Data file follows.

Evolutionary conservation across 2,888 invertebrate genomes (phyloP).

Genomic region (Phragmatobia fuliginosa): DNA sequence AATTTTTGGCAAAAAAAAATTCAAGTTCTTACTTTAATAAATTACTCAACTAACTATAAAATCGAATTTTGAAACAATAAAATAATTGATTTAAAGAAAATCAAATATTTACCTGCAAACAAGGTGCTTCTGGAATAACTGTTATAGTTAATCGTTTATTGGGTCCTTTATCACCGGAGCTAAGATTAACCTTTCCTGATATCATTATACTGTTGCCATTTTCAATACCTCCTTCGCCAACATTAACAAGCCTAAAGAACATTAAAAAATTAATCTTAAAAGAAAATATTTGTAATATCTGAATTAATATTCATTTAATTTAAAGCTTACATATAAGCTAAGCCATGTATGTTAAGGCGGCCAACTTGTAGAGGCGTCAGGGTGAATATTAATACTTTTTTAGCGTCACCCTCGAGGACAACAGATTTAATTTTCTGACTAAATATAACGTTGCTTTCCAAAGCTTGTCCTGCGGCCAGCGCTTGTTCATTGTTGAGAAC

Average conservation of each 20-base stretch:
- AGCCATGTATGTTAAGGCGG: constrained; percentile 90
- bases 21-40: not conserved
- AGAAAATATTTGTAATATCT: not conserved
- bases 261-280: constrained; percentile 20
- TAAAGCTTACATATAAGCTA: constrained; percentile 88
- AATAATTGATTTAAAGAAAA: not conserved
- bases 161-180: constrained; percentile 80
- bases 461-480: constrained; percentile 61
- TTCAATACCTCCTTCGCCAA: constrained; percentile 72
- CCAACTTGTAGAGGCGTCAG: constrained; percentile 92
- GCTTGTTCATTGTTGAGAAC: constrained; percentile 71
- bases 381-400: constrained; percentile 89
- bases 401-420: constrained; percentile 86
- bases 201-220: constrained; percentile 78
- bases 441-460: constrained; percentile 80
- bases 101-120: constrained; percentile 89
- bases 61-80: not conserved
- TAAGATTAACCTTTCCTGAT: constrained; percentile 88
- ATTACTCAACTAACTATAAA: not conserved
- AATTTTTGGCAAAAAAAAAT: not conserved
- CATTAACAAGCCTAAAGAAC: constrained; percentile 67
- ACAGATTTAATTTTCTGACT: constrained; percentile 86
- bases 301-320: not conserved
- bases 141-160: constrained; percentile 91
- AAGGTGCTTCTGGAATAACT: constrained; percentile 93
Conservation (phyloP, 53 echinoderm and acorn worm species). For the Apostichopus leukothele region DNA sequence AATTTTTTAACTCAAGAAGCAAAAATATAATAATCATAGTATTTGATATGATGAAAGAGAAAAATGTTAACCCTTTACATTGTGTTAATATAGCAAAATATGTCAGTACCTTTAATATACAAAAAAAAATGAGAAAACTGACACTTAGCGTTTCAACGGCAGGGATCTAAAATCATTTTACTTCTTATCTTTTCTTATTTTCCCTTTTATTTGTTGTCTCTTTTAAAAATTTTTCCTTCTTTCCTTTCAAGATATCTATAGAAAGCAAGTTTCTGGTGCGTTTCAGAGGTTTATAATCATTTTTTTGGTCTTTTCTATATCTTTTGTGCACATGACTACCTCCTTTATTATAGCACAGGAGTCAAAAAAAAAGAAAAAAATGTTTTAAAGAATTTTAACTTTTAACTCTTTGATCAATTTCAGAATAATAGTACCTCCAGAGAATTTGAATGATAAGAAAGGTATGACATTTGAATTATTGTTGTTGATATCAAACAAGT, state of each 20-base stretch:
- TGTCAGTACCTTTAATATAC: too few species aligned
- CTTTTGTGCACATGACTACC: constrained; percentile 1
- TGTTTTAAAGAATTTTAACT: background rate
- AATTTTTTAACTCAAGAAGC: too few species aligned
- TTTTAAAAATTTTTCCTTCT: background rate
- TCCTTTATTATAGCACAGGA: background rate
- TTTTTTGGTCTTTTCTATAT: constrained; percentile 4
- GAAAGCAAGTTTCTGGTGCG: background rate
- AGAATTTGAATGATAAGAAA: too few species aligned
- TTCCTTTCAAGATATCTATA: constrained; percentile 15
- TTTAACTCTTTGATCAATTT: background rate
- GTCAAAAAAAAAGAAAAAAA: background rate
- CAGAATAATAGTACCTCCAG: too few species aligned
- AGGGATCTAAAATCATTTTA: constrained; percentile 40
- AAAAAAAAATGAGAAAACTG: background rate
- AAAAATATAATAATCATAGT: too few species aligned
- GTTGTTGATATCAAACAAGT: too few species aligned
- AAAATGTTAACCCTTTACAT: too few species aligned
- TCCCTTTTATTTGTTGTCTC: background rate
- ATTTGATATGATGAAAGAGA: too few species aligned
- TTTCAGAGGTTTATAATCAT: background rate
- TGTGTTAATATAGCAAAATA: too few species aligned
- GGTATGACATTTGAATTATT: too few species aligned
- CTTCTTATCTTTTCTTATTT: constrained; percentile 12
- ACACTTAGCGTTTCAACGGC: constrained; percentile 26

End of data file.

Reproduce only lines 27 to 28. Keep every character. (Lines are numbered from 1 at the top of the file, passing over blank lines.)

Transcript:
- bases 141-160: constrained; percentile 91
- AAGGTGCTTCTGGAATAACT: constrained; percentile 93